In fermentation, pyruvate is reduced to lactate. Those electrons come from NADH, so it's now NAD+. NAD+ can then be used by glycolysis, which is the only part of cellular respiration that can go on under anaerobic respiration. This happens in muscle cells, fungi, and bacteria.


Lactic acid? No me gusta. We should all never run! Ever!


B.  Useful Materials


Video: Arsenic Poisoning in Bangladesh









This video shows a serious arsenic problem in Bangladesh. Even though the water looks normal and clean, it has traces of arsenic in it. Arsenic blocks O2 in cellular respiration, making it very hard for the cell to make ATP. This is why a lot of them died. They show their hands and feet which are discolored which is a symptom of arsenic poisoning.

Link: Products Produced by Fermentation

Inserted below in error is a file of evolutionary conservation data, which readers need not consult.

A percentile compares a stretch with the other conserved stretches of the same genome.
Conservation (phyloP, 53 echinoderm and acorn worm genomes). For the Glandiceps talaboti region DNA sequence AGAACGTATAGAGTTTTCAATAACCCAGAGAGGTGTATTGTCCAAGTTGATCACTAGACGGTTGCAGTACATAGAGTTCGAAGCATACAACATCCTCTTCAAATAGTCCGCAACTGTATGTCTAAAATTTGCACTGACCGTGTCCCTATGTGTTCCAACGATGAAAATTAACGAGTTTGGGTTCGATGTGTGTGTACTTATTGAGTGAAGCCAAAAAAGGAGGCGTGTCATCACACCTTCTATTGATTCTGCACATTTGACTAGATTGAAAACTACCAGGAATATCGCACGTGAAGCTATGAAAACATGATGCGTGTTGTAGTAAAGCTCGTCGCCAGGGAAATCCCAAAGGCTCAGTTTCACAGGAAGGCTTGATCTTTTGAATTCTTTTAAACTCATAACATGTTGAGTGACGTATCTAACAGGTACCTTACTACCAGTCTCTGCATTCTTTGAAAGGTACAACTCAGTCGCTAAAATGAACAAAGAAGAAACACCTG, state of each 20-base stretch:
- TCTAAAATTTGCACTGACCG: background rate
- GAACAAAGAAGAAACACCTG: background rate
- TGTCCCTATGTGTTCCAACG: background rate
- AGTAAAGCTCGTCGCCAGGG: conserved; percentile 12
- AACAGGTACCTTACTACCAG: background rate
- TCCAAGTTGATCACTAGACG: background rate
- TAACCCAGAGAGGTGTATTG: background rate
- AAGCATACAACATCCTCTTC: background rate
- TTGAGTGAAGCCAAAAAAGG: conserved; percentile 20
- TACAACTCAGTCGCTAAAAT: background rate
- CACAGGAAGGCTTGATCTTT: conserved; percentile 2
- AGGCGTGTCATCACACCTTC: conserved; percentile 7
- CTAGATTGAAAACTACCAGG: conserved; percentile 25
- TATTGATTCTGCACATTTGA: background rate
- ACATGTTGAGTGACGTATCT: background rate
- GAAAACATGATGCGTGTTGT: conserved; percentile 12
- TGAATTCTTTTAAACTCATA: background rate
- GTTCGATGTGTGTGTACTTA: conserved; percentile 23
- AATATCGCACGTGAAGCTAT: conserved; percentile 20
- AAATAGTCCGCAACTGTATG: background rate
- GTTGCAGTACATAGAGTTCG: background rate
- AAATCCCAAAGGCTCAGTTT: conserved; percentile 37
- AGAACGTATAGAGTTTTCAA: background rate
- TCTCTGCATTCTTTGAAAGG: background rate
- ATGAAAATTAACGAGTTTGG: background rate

This website shows many products that were a result of fermentation. These include ingredients found in candy, fruit juice, antibiotics, vitamins, and a lot more.

Article: Sugar-free approaches to cancer cell killing
Cancer cells prefer gylcolysis as their method to making ATP. Because of this, eating sugar-free things will make them less likely to grow. Or at least I think that's what this article is trying to say. I honestly don't understand it all too well. but at least I tried!





Comments (3)

Derek Weber said

at 2:46 am on Oct 26, 2010

I agree Lauren. Outstanding!!!

Derek Weber said

at 1:26 am on Nov 23, 2010

The jounral article was more about inhibiting glycolysis to starve the cells.

Lauren Banjo! said

at 4:10 am on Nov 23, 2010

like i said... i tried